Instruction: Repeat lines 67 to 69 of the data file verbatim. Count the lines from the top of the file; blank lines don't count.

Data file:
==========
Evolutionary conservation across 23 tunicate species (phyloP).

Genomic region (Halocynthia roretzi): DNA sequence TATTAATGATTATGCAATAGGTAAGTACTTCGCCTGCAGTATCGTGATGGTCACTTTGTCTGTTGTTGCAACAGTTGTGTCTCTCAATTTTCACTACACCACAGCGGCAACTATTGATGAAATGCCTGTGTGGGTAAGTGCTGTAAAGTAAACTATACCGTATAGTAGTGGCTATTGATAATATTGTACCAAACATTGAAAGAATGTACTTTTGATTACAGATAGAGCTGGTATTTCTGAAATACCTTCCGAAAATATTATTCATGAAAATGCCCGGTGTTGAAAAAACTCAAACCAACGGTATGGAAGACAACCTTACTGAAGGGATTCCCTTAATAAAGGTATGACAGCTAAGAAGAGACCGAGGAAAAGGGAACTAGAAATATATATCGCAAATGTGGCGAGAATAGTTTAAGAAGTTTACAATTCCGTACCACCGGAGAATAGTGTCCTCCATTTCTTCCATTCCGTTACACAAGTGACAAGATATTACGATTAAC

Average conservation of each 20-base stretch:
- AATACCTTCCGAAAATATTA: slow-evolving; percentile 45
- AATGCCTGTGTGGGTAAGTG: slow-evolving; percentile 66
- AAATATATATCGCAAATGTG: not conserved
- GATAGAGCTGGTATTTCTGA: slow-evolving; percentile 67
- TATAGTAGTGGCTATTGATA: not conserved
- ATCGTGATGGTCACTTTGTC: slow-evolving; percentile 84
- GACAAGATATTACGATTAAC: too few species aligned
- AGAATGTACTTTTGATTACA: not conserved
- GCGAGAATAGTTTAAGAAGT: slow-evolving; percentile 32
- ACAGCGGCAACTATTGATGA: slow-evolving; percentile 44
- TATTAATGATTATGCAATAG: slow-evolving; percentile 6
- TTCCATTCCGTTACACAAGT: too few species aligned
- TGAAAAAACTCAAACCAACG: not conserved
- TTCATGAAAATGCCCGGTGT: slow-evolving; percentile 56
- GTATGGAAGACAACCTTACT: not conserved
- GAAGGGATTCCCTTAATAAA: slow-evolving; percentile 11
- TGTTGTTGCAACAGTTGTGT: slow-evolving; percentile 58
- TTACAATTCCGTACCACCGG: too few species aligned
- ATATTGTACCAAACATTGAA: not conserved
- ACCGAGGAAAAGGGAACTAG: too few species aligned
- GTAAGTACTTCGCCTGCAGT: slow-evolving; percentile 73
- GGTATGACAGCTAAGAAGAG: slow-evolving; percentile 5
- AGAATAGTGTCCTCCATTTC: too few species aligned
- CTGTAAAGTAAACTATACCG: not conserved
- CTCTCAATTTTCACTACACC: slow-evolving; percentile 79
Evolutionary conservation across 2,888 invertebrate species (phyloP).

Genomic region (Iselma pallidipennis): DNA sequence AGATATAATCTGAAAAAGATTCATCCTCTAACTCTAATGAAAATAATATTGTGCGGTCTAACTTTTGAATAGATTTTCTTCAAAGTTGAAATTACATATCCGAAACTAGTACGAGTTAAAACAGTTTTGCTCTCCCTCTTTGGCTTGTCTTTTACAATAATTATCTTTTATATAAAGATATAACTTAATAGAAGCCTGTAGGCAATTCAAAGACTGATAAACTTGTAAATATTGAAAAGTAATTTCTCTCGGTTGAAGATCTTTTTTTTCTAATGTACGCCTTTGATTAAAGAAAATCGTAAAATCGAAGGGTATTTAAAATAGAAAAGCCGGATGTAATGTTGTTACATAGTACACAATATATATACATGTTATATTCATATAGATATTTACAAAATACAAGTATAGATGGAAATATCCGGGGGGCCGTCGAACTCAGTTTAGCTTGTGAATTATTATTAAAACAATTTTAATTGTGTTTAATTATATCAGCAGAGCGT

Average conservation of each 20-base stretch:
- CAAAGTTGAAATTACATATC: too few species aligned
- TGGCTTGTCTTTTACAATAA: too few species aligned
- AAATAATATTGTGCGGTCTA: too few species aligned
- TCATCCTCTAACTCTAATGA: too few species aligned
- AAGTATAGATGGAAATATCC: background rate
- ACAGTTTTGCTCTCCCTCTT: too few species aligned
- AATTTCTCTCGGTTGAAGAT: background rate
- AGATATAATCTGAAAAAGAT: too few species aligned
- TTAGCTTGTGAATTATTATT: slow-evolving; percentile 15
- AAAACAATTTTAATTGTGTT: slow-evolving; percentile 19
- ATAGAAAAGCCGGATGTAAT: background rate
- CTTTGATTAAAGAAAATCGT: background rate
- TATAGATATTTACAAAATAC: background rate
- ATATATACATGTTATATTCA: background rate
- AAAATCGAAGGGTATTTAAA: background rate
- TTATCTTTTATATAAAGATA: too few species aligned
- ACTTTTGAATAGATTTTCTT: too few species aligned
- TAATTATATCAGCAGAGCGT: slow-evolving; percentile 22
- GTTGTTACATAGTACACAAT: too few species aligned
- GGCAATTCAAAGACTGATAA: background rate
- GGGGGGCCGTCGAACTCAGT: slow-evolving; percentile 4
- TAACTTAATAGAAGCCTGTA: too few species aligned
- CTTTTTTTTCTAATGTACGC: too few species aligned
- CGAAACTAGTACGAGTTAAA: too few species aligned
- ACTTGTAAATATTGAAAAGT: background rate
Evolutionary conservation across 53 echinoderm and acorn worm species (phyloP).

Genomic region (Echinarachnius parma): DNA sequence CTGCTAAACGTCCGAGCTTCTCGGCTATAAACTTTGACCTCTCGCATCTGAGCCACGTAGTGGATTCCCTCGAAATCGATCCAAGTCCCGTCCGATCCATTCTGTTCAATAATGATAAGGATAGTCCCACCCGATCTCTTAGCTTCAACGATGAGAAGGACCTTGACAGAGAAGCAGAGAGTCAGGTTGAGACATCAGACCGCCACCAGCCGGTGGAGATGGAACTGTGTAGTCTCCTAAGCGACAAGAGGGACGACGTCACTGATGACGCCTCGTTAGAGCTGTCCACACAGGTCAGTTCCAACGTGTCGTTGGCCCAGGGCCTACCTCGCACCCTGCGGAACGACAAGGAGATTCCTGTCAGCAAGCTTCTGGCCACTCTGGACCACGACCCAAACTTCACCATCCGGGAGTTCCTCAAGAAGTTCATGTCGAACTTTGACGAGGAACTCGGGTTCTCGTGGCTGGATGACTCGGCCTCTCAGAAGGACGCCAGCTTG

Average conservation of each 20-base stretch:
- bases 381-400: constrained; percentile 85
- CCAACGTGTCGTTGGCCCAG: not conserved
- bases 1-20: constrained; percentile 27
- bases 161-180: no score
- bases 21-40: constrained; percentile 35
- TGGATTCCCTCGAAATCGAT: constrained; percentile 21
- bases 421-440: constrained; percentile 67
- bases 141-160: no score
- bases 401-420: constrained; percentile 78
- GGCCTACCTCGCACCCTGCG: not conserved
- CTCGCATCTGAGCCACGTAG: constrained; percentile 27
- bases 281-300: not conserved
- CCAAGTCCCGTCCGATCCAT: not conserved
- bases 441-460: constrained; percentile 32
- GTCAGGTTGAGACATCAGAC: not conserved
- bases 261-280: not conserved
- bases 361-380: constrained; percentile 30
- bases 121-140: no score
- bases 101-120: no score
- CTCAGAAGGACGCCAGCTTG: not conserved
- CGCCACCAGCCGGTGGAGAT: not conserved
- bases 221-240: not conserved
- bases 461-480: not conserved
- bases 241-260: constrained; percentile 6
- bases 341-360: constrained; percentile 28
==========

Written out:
- bases 141-160: no score
- bases 401-420: constrained; percentile 78
- GGCCTACCTCGCACCCTGCG: not conserved